In addition, flat fees incentivize lawyers to complete work in the most efficient manner possible. Conversely, the hourly billing model ensures, to some degree, a law firm’s financial interests are opposite of those of its clients. Hourly billing rewards inefficiency and provides an incentive to undertake make-work or low-value projects: working inefficiently means more money coming in on a given file.

Consider this: if, unbeknownst to a client, a lawyer makes a mistake and then spends hours correcting that mistake, that lawyer will charge more money than had the lawyer done the work correctly in the first place.

Lastly, flat-fee billing provides greater cost certainty. The billable hour model, on the other hand, makes it next to impossible to accurately evaluate the business case for proceeding with a matter. The billable hour shifts the risk of future events entirely on the client despite the fact it is the lawyer who has the experience to predict what is likely to happen.

Stage 2: Flat fees should be offered as one of many choices.

Every client is unique. Each one evaluates risk differently, places value on different things, and has unique needs to be met. Each client should be able to decide for itself what billing method makes the most sense. There is no reason why law firms cannot provide their clients with choices. Our clients may still choose the billable-hour model. When they do, however, it is a true choice, not because it is the only option presented.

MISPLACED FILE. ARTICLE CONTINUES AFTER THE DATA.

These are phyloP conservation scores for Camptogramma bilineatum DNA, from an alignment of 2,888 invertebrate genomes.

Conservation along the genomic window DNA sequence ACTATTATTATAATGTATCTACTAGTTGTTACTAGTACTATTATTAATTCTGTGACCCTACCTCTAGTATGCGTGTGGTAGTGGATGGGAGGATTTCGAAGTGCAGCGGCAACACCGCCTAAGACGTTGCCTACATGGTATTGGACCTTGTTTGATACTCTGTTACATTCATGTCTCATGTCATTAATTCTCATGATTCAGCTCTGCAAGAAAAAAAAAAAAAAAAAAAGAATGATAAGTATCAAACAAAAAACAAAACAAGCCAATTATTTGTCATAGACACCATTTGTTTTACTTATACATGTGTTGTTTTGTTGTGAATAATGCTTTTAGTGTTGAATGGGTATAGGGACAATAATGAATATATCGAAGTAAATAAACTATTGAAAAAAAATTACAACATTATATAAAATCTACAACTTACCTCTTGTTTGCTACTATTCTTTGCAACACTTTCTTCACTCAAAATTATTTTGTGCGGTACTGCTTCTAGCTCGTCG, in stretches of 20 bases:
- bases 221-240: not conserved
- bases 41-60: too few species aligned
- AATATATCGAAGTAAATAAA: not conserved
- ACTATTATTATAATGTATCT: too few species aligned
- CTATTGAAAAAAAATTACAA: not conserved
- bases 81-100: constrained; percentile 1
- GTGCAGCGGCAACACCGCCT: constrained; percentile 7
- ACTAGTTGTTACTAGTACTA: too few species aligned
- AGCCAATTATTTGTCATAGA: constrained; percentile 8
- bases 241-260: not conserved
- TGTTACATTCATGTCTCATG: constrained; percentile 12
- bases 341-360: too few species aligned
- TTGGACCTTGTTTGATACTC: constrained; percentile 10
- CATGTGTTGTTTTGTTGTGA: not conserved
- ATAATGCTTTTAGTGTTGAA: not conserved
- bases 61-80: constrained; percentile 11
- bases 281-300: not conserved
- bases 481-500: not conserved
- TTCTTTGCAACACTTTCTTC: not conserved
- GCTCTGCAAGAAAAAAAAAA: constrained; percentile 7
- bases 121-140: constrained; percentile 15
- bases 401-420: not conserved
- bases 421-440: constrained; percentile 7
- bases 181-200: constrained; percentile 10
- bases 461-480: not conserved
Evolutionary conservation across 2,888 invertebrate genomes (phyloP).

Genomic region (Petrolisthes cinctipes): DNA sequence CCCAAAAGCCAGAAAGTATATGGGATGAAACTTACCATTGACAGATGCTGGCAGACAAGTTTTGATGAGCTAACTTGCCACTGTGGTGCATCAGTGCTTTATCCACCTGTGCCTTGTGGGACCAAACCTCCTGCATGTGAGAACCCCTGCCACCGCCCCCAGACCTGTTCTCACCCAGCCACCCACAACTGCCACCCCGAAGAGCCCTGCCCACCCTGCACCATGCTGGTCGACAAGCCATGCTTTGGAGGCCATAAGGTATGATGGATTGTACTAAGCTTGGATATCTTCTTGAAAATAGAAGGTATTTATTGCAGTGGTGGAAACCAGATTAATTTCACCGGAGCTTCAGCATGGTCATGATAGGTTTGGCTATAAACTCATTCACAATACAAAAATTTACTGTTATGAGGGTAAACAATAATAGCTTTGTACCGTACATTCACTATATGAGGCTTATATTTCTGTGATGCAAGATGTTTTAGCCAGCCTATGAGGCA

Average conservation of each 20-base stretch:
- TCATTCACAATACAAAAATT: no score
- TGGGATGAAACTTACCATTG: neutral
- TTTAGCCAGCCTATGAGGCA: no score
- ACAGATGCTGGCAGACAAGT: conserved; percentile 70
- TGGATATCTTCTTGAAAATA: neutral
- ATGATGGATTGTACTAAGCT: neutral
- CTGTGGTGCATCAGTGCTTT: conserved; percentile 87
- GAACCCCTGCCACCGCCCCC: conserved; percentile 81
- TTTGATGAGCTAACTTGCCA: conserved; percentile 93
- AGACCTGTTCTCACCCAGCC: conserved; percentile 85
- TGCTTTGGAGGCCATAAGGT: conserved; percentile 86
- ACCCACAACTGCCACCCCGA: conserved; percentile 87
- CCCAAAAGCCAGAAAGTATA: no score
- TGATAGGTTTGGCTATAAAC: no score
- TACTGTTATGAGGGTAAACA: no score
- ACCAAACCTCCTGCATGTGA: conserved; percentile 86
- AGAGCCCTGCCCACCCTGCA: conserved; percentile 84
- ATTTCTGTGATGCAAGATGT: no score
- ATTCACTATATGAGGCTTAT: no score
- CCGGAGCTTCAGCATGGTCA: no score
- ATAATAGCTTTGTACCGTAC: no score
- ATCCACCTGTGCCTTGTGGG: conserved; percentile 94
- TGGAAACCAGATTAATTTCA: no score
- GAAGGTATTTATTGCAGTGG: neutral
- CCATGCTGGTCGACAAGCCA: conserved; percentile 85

Stage 3: Flat fee billing promotes innovation and efficiency.

We recently have come to understand that flat fees are not just better for our clients; they are also better for us (which, in turn, is better for our clients).

Firms modelled on the billable hour are only incentivized to be as efficient as their competitors. Although firms can justify technology investments as generally being good for business, in the sense they can provide a certain competitive advantage, the truth is the investment is a sunk cost with no direct financial benefit to the firm. The lack of direct financial benefit from investing in technology is one reason why the legal sector seems to be so lagging technologically.

Conversely, when a law firm implements flat-fee billing, the firm can easily do a return on investment calculation when evaluating new technology. The firm can say, “this technology will make us two per cent more efficient, which means the firm will earn two per cent more on all flat fees.”  All investments in efficiency (technological or otherwise) have a direct impact on profit. Flat fees establish a framework that encourages firms to invest in their own efficiency.

If the experience in the United States is any indication, clients in Canada will increasingly demand the option of flat-fee billing. This is not a negative. Our experience is that value-based, flat-fee billing aligns the interests of lawyers and client and is better for both. It ensures a firm’s goal is to obtain the best result as efficiently as possible; the very thing that its clients desire. By offering value-based, flat-fee billing, our firm is selling value, not just time.